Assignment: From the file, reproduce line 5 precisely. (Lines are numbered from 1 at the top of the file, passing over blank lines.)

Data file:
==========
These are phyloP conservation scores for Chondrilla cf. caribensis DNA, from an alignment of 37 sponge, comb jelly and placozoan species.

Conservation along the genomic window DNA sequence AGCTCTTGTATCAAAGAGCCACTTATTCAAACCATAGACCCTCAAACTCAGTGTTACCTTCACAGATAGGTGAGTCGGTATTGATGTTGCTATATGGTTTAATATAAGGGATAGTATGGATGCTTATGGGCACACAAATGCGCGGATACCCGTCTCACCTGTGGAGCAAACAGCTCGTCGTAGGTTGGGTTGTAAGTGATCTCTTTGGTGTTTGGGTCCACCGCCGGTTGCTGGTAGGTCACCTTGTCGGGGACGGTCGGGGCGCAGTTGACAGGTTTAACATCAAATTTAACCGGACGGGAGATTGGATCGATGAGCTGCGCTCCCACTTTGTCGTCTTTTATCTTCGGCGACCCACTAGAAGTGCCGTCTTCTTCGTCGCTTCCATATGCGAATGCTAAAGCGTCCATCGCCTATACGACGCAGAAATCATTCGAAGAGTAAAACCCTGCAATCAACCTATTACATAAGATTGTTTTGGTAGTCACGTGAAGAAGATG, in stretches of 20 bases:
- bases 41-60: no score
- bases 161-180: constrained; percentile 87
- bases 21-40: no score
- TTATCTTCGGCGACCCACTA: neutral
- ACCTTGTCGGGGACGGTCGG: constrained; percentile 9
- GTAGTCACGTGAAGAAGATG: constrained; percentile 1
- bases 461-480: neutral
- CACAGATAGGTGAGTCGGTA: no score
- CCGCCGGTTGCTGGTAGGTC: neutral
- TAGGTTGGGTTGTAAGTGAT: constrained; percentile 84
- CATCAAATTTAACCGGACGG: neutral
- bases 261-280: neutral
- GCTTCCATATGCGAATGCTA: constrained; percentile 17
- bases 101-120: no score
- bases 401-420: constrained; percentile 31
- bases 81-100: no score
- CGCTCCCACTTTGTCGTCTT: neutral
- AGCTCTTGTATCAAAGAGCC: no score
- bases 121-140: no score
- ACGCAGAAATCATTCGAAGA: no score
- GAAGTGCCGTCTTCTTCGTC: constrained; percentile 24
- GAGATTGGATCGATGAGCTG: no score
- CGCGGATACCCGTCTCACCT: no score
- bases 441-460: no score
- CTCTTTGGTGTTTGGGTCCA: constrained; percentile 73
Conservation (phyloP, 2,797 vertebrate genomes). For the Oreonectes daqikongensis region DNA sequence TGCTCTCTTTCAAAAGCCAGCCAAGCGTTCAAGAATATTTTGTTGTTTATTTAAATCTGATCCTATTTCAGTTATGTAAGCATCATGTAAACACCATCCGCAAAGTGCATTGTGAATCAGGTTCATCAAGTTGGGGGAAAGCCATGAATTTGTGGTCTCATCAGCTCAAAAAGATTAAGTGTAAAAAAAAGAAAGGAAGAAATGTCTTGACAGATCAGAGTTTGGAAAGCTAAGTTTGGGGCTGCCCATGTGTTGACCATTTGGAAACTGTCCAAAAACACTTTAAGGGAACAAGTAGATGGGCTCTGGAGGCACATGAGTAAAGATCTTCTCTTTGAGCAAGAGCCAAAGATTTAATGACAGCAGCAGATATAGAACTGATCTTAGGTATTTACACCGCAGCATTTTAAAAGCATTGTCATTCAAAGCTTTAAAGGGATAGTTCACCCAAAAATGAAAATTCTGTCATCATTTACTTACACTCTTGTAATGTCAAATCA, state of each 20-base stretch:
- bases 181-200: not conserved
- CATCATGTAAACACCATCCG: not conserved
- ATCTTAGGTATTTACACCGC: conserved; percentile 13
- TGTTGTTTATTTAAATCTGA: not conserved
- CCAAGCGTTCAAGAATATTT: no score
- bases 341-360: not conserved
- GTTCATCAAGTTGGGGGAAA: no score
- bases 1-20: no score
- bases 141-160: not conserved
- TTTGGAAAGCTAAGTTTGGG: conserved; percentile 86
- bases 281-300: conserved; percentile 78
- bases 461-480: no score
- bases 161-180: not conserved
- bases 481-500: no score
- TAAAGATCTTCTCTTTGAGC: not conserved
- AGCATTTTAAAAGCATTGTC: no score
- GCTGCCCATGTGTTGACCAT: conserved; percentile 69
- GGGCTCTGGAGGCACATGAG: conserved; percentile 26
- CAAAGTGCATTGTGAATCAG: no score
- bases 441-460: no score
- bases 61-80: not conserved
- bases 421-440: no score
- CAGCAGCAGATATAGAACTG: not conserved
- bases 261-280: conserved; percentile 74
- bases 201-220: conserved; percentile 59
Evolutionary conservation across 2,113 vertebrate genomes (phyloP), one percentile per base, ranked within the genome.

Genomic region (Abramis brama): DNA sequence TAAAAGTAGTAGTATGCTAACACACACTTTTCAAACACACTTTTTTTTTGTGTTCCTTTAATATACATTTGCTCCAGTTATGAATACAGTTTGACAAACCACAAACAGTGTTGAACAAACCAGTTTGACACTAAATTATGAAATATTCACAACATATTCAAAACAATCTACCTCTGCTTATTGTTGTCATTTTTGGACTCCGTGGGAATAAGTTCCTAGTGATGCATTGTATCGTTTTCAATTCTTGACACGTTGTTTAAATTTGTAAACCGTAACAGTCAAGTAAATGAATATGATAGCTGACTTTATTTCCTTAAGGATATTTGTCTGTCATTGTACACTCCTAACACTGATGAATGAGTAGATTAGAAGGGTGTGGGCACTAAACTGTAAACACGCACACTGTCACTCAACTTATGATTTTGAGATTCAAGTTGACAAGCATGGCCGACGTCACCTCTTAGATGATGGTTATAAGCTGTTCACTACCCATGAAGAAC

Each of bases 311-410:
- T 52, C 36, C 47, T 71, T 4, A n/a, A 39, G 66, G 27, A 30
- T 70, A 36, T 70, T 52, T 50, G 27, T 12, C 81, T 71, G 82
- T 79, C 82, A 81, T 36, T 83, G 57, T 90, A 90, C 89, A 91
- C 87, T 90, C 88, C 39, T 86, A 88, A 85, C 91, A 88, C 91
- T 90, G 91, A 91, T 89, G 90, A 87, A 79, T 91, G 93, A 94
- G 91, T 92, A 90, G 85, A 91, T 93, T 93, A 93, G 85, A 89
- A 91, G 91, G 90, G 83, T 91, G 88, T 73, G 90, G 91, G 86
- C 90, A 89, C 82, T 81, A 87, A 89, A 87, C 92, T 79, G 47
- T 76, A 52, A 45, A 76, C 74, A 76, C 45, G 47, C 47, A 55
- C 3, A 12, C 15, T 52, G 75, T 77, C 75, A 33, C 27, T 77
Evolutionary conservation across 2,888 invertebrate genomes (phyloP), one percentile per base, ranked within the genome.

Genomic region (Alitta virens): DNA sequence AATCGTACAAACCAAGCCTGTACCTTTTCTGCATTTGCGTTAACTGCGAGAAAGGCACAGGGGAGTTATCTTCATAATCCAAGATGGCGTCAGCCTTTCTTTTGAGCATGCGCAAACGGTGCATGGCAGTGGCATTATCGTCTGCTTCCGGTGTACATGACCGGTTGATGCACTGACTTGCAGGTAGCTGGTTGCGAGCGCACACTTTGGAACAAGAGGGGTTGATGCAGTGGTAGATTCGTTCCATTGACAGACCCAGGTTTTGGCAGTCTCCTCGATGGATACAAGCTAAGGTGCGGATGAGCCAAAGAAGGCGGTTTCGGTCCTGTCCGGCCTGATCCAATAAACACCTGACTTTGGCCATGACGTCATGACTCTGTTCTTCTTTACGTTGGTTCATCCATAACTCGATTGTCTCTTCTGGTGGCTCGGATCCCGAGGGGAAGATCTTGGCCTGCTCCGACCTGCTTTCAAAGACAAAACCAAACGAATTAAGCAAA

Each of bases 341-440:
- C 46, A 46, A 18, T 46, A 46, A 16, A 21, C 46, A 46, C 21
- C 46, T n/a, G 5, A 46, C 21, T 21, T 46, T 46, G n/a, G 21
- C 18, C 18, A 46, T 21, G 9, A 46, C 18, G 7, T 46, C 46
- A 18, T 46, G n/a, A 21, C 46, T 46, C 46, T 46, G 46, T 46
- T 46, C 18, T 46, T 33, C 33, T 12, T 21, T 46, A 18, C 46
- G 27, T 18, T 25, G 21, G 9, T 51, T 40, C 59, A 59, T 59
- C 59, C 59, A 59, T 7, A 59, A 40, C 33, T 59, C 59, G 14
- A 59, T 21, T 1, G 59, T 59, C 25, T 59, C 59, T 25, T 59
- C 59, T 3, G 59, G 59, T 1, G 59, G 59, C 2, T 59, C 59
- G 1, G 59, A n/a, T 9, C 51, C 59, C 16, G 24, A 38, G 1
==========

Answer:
- bases 21-40: no score